What do you think is the absolute best restaurant (food-wise, not as worried about service/atmosphere) in Santiago itself, for a birthday celebration (2 people)?

                            1. re: Food Tourist

                              You will have a wonderful time eating in Santiago. Have a look at our Santiago restaurant reviews on our blog (http://travelingloveaffair.blogspot.c...)
                              Our absolute favorites were Puerto Fuy and Europeo. But there are many other excellent (and even world class) restaurants there. The shellfish and fish are marvelous.
                              For wineries, why don't you take a wine tour? And if you like thermal spas, Jahuel is a reasonable distance away. Have a look at our blog entry on that too. (http://travelingloveaffair.blogspot.c...)
                              Additionally, do a search on Santiago on the Chow South America Board, you'll get lots of input!
                              Enjoy, aledm

                              1. re: aledm

                                Thank you so much, aledm. What specifically are the other "world class" restaurants in Santiago? I want to concentrate on eating local ingredients and Chilean recipes, not international cuisine. Could you describe Puerto Fuy and Europeo a little more in detail please?

                                I tried doing a search but much information is from prior to 2004 and I know chefs and places change a lot over the years...

                                Which wineries do you suggest for a memorable wine tour? I love thermal spas. Thanks!

                                1. re: Food Tourist

                                  Hi. In addition to Puerto Fuy and Europeo, go to Astrid & Gaston. All use local ingredients and do imaginative and creative dishes. I also suggest that you read my description of Alkimia on the blog (http://travelingloveaffair.blogspot.c...) and if it sounds good to you, give it a try too.

                                  Chilean restaurants do great things with seafood. If you like shellfish, read the descriptions of the places we went for lunch at the Central Market in Santiago under the catagory "Mariscos y Pescados/ Seafood" and chose one. Try the seafood stew-like dish.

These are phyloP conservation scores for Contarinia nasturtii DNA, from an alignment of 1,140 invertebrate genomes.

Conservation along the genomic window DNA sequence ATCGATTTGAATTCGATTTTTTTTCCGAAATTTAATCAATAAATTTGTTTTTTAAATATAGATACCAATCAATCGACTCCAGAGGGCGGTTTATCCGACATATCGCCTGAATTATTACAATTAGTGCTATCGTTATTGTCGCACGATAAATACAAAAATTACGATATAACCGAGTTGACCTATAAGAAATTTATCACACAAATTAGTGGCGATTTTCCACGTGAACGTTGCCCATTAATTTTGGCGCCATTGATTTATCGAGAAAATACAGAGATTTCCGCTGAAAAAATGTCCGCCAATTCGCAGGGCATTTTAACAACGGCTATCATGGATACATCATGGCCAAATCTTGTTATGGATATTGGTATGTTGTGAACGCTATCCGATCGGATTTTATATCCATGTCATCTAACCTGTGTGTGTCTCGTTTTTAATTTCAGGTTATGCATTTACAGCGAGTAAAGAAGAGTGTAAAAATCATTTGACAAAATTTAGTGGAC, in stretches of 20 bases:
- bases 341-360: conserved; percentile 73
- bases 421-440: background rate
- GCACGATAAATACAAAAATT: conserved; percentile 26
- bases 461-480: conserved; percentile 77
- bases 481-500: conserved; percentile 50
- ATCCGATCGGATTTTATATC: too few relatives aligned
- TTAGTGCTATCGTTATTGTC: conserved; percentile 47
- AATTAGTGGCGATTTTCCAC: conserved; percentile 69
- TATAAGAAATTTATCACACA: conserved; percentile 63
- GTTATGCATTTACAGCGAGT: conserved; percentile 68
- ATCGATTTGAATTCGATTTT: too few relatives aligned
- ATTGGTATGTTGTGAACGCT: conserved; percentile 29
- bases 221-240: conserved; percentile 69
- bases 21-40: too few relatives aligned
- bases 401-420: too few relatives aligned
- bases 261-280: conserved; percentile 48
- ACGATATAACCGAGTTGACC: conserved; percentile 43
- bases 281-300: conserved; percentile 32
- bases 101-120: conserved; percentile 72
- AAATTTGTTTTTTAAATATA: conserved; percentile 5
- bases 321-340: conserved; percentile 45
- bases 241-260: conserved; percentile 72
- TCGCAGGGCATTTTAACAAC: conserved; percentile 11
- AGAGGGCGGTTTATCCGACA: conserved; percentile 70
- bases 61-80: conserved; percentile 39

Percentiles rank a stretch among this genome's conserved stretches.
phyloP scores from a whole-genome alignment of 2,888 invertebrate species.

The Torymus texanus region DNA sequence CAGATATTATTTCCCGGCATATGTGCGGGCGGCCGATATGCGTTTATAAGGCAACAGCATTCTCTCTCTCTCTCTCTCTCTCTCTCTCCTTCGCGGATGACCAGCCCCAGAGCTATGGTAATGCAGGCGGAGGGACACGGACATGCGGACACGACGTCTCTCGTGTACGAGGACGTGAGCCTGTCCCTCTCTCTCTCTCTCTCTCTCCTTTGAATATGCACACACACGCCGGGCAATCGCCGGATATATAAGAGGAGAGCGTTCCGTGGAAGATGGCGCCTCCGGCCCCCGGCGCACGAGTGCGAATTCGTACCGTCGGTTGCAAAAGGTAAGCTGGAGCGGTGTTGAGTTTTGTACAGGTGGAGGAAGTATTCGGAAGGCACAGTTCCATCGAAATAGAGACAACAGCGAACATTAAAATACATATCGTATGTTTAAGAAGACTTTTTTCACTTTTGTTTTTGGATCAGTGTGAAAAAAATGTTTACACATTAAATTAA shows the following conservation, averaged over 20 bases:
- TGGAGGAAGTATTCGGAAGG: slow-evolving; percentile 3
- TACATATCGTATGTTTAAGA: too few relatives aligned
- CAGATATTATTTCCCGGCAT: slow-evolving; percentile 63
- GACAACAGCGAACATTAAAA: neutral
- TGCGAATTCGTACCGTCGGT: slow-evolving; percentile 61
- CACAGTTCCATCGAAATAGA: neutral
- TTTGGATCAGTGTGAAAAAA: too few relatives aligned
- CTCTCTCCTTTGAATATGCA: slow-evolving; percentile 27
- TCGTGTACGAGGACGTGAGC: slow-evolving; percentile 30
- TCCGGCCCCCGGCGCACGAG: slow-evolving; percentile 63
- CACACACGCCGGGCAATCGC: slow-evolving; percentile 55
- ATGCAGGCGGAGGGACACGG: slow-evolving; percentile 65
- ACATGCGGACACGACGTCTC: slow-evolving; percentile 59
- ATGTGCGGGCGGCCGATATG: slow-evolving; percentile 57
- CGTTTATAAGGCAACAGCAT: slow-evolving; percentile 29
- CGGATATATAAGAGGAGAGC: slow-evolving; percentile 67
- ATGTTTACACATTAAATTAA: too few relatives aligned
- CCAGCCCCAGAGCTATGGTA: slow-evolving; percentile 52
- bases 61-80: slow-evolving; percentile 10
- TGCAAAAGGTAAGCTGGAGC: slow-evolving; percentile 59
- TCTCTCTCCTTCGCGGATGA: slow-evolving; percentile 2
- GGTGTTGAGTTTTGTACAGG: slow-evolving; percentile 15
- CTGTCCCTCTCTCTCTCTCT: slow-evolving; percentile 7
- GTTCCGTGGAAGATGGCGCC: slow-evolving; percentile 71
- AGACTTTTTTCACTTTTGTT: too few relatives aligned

There is also a catagory in our restaurant reviews called "Chilena/Chilean". Try one of them that sounds good to you.

                                  We didn't go on a wine tour, we just drank lots of wonderful Chilean carmeneres! Enjoy

                          2. We just returned from Chile, where we were in Santiago, Pucon and Valparaiso. We found the food in Chile to be very fresh, simple and delicious, particularly the seafood. We were looking for small places, local ingredients, and not fancy 'international' places. In Santiago we had many plates of very fresh camerones and pollo in pil pil sauce in the Bellavista area (Tabla was good). The best meals we had (we ate there twice) were at a small restaurant in Providencia called Del Cocinero. We had camerones, kingfish, pork loin, steak, all inventively and deliciously prepared, along with fantastic carmeneres. Desserts were great also. We found the mercado to be very unappealing so we didn't eat there, although I could see the tiny places along the edge were serving some good looking food.

                            In Pucon, the best food we had by far was at the Hotel Antumalal's restaurant, and at La Grilla. We usually avoid hotel restaurants but Antumalal's food is exceptional, and it comes with the best view of Lake Villarica imaginable. At La Grilla I had a wonderful conger eel stew, the most delicious fresh smoked salmon I've ever had, and delicious wines.

                            In Valparaiso we did eat at Pasta y Vino (for lunch, they were closed for dinner that day and the next) and it was all very delicious and fresh but everything had a lot of cream in it which is not the way I like to eat, especially with seafood! There's a fantastic little cafe/lunchplace w/ a funky gallery that has the best coffee around (not a strong point in Chile) as well as remarkable desserts a block away from Pasta y Vino (turn left out of the restaurant and go down one block on Templeman St and turn right , it's on the left...sorry, can't remember the name but will try to find our receipt and post it if I do).

                            1 Reply
                            1. re: clyde10

                              The little cafe is called Confiteria Incanto in Valparaiso...delicious pastries, excellent coffees and exquisitely fresh juices, beautiful little place to sit, attached to a gallery.